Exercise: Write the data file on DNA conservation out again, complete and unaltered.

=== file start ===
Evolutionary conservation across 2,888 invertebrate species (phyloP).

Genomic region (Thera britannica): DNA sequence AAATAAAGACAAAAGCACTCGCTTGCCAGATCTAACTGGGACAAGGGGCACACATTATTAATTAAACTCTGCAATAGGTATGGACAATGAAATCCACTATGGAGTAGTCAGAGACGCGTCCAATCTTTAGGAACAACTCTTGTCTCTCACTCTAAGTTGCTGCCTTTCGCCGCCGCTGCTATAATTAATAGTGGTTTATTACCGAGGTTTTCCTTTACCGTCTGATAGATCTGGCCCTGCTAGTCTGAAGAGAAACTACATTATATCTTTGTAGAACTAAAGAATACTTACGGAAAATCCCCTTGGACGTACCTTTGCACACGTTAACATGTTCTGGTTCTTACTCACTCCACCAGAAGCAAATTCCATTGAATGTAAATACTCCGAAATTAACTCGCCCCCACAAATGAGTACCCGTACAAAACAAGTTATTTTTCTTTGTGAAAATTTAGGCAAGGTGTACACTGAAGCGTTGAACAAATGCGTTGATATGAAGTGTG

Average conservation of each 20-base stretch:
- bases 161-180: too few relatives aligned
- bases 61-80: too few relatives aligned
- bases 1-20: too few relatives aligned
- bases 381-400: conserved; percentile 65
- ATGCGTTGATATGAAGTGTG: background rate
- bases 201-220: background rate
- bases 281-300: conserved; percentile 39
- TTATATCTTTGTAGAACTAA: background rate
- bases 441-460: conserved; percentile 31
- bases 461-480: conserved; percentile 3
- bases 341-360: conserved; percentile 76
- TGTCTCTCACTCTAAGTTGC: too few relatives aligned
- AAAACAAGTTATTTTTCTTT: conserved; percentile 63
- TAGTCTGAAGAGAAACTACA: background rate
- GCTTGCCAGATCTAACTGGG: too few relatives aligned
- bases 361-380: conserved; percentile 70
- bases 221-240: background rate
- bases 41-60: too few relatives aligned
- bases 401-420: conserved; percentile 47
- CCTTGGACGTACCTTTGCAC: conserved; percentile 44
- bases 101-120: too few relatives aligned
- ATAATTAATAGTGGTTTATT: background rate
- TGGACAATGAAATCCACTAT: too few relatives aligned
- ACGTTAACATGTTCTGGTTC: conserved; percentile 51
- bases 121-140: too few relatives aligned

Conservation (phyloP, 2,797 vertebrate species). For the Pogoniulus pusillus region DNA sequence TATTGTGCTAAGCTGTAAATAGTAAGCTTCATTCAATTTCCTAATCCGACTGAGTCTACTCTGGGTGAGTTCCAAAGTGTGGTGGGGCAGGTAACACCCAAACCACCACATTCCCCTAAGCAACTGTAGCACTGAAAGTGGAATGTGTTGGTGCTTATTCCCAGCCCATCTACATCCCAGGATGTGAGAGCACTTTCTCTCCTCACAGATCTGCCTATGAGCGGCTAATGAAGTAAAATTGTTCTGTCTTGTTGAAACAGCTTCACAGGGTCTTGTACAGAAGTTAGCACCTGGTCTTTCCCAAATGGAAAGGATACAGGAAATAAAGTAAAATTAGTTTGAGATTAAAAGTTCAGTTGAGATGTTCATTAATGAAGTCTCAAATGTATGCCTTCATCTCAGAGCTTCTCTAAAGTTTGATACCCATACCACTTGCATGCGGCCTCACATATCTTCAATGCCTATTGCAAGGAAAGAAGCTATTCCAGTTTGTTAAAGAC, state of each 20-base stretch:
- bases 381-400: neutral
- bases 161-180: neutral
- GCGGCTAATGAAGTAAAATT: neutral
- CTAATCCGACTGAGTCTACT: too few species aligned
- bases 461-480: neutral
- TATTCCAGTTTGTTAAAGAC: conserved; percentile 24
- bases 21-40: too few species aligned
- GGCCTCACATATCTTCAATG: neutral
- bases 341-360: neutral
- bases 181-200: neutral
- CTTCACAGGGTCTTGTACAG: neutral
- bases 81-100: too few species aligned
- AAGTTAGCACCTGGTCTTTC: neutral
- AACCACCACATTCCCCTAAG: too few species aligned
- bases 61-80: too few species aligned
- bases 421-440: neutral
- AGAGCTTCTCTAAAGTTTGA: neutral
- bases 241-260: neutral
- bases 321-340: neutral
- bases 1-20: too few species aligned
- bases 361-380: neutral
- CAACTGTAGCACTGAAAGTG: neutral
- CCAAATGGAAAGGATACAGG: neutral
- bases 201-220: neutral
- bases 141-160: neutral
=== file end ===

Evolutionary conservation across 2,888 invertebrate species (phyloP).

Genomic region (Thera britannica): DNA sequence AAATAAAGACAAAAGCACTCGCTTGCCAGATCTAACTGGGACAAGGGGCACACATTATTAATTAAACTCTGCAATAGGTATGGACAATGAAATCCACTATGGAGTAGTCAGAGACGCGTCCAATCTTTAGGAACAACTCTTGTCTCTCACTCTAAGTTGCTGCCTTTCGCCGCCGCTGCTATAATTAATAGTGGTTTATTACCGAGGTTTTCCTTTACCGTCTGATAGATCTGGCCCTGCTAGTCTGAAGAGAAACTACATTATATCTTTGTAGAACTAAAGAATACTTACGGAAAATCCCCTTGGACGTACCTTTGCACACGTTAACATGTTCTGGTTCTTACTCACTCCACCAGAAGCAAATTCCATTGAATGTAAATACTCCGAAATTAACTCGCCCCCACAAATGAGTACCCGTACAAAACAAGTTATTTTTCTTTGTGAAAATTTAGGCAAGGTGTACACTGAAGCGTTGAACAAATGCGTTGATATGAAGTGTG

Average conservation of each 20-base stretch:
- bases 161-180: too few relatives aligned
- bases 61-80: too few relatives aligned
- bases 1-20: too few relatives aligned
- bases 381-400: conserved; percentile 65
- ATGCGTTGATATGAAGTGTG: background rate
- bases 201-220: background rate
- bases 281-300: conserved; percentile 39
- TTATATCTTTGTAGAACTAA: background rate
- bases 441-460: conserved; percentile 31
- bases 461-480: conserved; percentile 3
- bases 341-360: conserved; percentile 76
- TGTCTCTCACTCTAAGTTGC: too few relatives aligned
- AAAACAAGTTATTTTTCTTT: conserved; percentile 63
- TAGTCTGAAGAGAAACTACA: background rate
- GCTTGCCAGATCTAACTGGG: too few relatives aligned
- bases 361-380: conserved; percentile 70
- bases 221-240: background rate
- bases 41-60: too few relatives aligned
- bases 401-420: conserved; percentile 47
- CCTTGGACGTACCTTTGCAC: conserved; percentile 44
- bases 101-120: too few relatives aligned
- ATAATTAATAGTGGTTTATT: background rate
- TGGACAATGAAATCCACTAT: too few relatives aligned
- ACGTTAACATGTTCTGGTTC: conserved; percentile 51
- bases 121-140: too few relatives aligned

Conservation (phyloP, 2,797 vertebrate species). For the Pogoniulus pusillus region DNA sequence TATTGTGCTAAGCTGTAAATAGTAAGCTTCATTCAATTTCCTAATCCGACTGAGTCTACTCTGGGTGAGTTCCAAAGTGTGGTGGGGCAGGTAACACCCAAACCACCACATTCCCCTAAGCAACTGTAGCACTGAAAGTGGAATGTGTTGGTGCTTATTCCCAGCCCATCTACATCCCAGGATGTGAGAGCACTTTCTCTCCTCACAGATCTGCCTATGAGCGGCTAATGAAGTAAAATTGTTCTGTCTTGTTGAAACAGCTTCACAGGGTCTTGTACAGAAGTTAGCACCTGGTCTTTCCCAAATGGAAAGGATACAGGAAATAAAGTAAAATTAGTTTGAGATTAAAAGTTCAGTTGAGATGTTCATTAATGAAGTCTCAAATGTATGCCTTCATCTCAGAGCTTCTCTAAAGTTTGATACCCATACCACTTGCATGCGGCCTCACATATCTTCAATGCCTATTGCAAGGAAAGAAGCTATTCCAGTTTGTTAAAGAC, state of each 20-base stretch:
- bases 381-400: neutral
- bases 161-180: neutral
- GCGGCTAATGAAGTAAAATT: neutral
- CTAATCCGACTGAGTCTACT: too few species aligned
- bases 461-480: neutral
- TATTCCAGTTTGTTAAAGAC: conserved; percentile 24
- bases 21-40: too few species aligned
- GGCCTCACATATCTTCAATG: neutral
- bases 341-360: neutral
- bases 181-200: neutral
- CTTCACAGGGTCTTGTACAG: neutral
- bases 81-100: too few species aligned
- AAGTTAGCACCTGGTCTTTC: neutral
- AACCACCACATTCCCCTAAG: too few species aligned
- bases 61-80: too few species aligned
- bases 421-440: neutral
- AGAGCTTCTCTAAAGTTTGA: neutral
- bases 241-260: neutral
- bases 321-340: neutral
- bases 1-20: too few species aligned
- bases 361-380: neutral
- CAACTGTAGCACTGAAAGTG: neutral
- CCAAATGGAAAGGATACAGG: neutral
- bases 201-220: neutral
- bases 141-160: neutral